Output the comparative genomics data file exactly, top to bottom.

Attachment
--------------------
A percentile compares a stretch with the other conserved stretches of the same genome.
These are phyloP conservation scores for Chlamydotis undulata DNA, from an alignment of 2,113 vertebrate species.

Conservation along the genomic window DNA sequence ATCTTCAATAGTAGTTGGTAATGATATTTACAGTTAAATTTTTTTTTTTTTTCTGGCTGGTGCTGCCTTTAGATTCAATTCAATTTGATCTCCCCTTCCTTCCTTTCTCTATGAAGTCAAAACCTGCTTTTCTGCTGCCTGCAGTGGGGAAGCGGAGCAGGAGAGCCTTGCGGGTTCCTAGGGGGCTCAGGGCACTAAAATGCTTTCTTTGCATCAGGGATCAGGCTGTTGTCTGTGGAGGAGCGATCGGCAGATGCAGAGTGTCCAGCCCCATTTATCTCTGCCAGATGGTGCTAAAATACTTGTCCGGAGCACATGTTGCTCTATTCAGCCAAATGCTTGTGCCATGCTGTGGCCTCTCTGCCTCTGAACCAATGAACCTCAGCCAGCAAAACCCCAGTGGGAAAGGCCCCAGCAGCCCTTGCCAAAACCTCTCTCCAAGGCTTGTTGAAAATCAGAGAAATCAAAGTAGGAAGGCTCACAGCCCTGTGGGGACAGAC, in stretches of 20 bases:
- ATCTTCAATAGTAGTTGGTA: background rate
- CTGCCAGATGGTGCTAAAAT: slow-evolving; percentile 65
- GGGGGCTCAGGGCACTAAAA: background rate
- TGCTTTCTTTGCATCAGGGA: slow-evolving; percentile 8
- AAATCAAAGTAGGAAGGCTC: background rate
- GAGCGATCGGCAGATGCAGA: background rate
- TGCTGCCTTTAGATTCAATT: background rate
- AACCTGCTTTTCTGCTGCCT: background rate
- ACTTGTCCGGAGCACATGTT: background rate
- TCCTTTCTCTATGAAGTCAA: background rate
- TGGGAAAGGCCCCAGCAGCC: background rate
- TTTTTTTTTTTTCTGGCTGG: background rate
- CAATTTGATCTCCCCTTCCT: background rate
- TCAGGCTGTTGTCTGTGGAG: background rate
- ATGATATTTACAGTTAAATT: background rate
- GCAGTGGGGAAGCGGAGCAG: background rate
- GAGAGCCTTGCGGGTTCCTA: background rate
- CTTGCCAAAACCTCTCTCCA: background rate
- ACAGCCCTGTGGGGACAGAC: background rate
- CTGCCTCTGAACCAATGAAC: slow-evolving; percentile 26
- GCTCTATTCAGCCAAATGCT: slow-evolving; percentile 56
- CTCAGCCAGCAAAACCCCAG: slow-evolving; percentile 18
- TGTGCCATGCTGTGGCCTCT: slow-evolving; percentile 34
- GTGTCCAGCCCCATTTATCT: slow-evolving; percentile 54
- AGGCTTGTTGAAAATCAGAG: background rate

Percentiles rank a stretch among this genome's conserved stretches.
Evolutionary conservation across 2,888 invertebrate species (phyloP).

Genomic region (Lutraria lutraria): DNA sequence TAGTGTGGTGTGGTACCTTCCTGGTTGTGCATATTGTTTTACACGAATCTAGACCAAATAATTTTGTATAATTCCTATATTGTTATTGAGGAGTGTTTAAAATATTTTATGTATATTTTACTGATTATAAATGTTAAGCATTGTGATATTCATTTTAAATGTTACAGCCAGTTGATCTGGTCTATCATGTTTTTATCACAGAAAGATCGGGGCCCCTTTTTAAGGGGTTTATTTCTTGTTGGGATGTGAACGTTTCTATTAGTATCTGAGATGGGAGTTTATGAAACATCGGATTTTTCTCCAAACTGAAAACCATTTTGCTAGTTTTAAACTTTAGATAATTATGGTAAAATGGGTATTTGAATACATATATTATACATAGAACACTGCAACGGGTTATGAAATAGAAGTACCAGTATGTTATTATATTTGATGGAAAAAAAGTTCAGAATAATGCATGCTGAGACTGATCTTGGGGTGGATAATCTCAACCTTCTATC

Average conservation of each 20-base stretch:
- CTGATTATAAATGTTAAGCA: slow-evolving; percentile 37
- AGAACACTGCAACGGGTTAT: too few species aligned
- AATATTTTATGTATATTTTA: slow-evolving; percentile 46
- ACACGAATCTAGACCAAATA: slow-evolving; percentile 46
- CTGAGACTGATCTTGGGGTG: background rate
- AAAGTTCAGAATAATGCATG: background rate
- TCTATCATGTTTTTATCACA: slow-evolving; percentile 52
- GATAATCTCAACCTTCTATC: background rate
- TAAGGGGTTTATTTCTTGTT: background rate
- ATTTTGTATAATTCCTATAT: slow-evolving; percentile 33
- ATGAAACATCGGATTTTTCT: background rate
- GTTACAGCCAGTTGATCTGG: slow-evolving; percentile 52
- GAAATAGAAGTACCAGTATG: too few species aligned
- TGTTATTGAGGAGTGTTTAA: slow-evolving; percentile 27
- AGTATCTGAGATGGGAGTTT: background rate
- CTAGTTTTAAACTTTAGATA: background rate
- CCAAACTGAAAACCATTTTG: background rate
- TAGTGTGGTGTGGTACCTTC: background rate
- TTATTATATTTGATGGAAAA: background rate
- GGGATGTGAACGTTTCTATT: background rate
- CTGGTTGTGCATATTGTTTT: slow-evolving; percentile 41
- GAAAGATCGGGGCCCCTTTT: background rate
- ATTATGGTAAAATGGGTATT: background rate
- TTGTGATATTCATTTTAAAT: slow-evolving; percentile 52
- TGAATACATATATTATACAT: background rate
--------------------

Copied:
A percentile compares a stretch with the other conserved stretches of the same genome.
These are phyloP conservation scores for Chlamydotis undulata DNA, from an alignment of 2,113 vertebrate species.

Conservation along the genomic window DNA sequence ATCTTCAATAGTAGTTGGTAATGATATTTACAGTTAAATTTTTTTTTTTTTTCTGGCTGGTGCTGCCTTTAGATTCAATTCAATTTGATCTCCCCTTCCTTCCTTTCTCTATGAAGTCAAAACCTGCTTTTCTGCTGCCTGCAGTGGGGAAGCGGAGCAGGAGAGCCTTGCGGGTTCCTAGGGGGCTCAGGGCACTAAAATGCTTTCTTTGCATCAGGGATCAGGCTGTTGTCTGTGGAGGAGCGATCGGCAGATGCAGAGTGTCCAGCCCCATTTATCTCTGCCAGATGGTGCTAAAATACTTGTCCGGAGCACATGTTGCTCTATTCAGCCAAATGCTTGTGCCATGCTGTGGCCTCTCTGCCTCTGAACCAATGAACCTCAGCCAGCAAAACCCCAGTGGGAAAGGCCCCAGCAGCCCTTGCCAAAACCTCTCTCCAAGGCTTGTTGAAAATCAGAGAAATCAAAGTAGGAAGGCTCACAGCCCTGTGGGGACAGAC, in stretches of 20 bases:
- ATCTTCAATAGTAGTTGGTA: background rate
- CTGCCAGATGGTGCTAAAAT: slow-evolving; percentile 65
- GGGGGCTCAGGGCACTAAAA: background rate
- TGCTTTCTTTGCATCAGGGA: slow-evolving; percentile 8
- AAATCAAAGTAGGAAGGCTC: background rate
- GAGCGATCGGCAGATGCAGA: background rate
- TGCTGCCTTTAGATTCAATT: background rate
- AACCTGCTTTTCTGCTGCCT: background rate
- ACTTGTCCGGAGCACATGTT: background rate
- TCCTTTCTCTATGAAGTCAA: background rate
- TGGGAAAGGCCCCAGCAGCC: background rate
- TTTTTTTTTTTTCTGGCTGG: background rate
- CAATTTGATCTCCCCTTCCT: background rate
- TCAGGCTGTTGTCTGTGGAG: background rate
- ATGATATTTACAGTTAAATT: background rate
- GCAGTGGGGAAGCGGAGCAG: background rate
- GAGAGCCTTGCGGGTTCCTA: background rate
- CTTGCCAAAACCTCTCTCCA: background rate
- ACAGCCCTGTGGGGACAGAC: background rate
- CTGCCTCTGAACCAATGAAC: slow-evolving; percentile 26
- GCTCTATTCAGCCAAATGCT: slow-evolving; percentile 56
- CTCAGCCAGCAAAACCCCAG: slow-evolving; percentile 18
- TGTGCCATGCTGTGGCCTCT: slow-evolving; percentile 34
- GTGTCCAGCCCCATTTATCT: slow-evolving; percentile 54
- AGGCTTGTTGAAAATCAGAG: background rate

Percentiles rank a stretch among this genome's conserved stretches.
Evolutionary conservation across 2,888 invertebrate species (phyloP).

Genomic region (Lutraria lutraria): DNA sequence TAGTGTGGTGTGGTACCTTCCTGGTTGTGCATATTGTTTTACACGAATCTAGACCAAATAATTTTGTATAATTCCTATATTGTTATTGAGGAGTGTTTAAAATATTTTATGTATATTTTACTGATTATAAATGTTAAGCATTGTGATATTCATTTTAAATGTTACAGCCAGTTGATCTGGTCTATCATGTTTTTATCACAGAAAGATCGGGGCCCCTTTTTAAGGGGTTTATTTCTTGTTGGGATGTGAACGTTTCTATTAGTATCTGAGATGGGAGTTTATGAAACATCGGATTTTTCTCCAAACTGAAAACCATTTTGCTAGTTTTAAACTTTAGATAATTATGGTAAAATGGGTATTTGAATACATATATTATACATAGAACACTGCAACGGGTTATGAAATAGAAGTACCAGTATGTTATTATATTTGATGGAAAAAAAGTTCAGAATAATGCATGCTGAGACTGATCTTGGGGTGGATAATCTCAACCTTCTATC

Average conservation of each 20-base stretch:
- CTGATTATAAATGTTAAGCA: slow-evolving; percentile 37
- AGAACACTGCAACGGGTTAT: too few species aligned
- AATATTTTATGTATATTTTA: slow-evolving; percentile 46
- ACACGAATCTAGACCAAATA: slow-evolving; percentile 46
- CTGAGACTGATCTTGGGGTG: background rate
- AAAGTTCAGAATAATGCATG: background rate
- TCTATCATGTTTTTATCACA: slow-evolving; percentile 52
- GATAATCTCAACCTTCTATC: background rate
- TAAGGGGTTTATTTCTTGTT: background rate
- ATTTTGTATAATTCCTATAT: slow-evolving; percentile 33
- ATGAAACATCGGATTTTTCT: background rate
- GTTACAGCCAGTTGATCTGG: slow-evolving; percentile 52
- GAAATAGAAGTACCAGTATG: too few species aligned
- TGTTATTGAGGAGTGTTTAA: slow-evolving; percentile 27
- AGTATCTGAGATGGGAGTTT: background rate
- CTAGTTTTAAACTTTAGATA: background rate
- CCAAACTGAAAACCATTTTG: background rate
- TAGTGTGGTGTGGTACCTTC: background rate
- TTATTATATTTGATGGAAAA: background rate
- GGGATGTGAACGTTTCTATT: background rate
- CTGGTTGTGCATATTGTTTT: slow-evolving; percentile 41
- GAAAGATCGGGGCCCCTTTT: background rate
- ATTATGGTAAAATGGGTATT: background rate
- TTGTGATATTCATTTTAAAT: slow-evolving; percentile 52
- TGAATACATATATTATACAT: background rate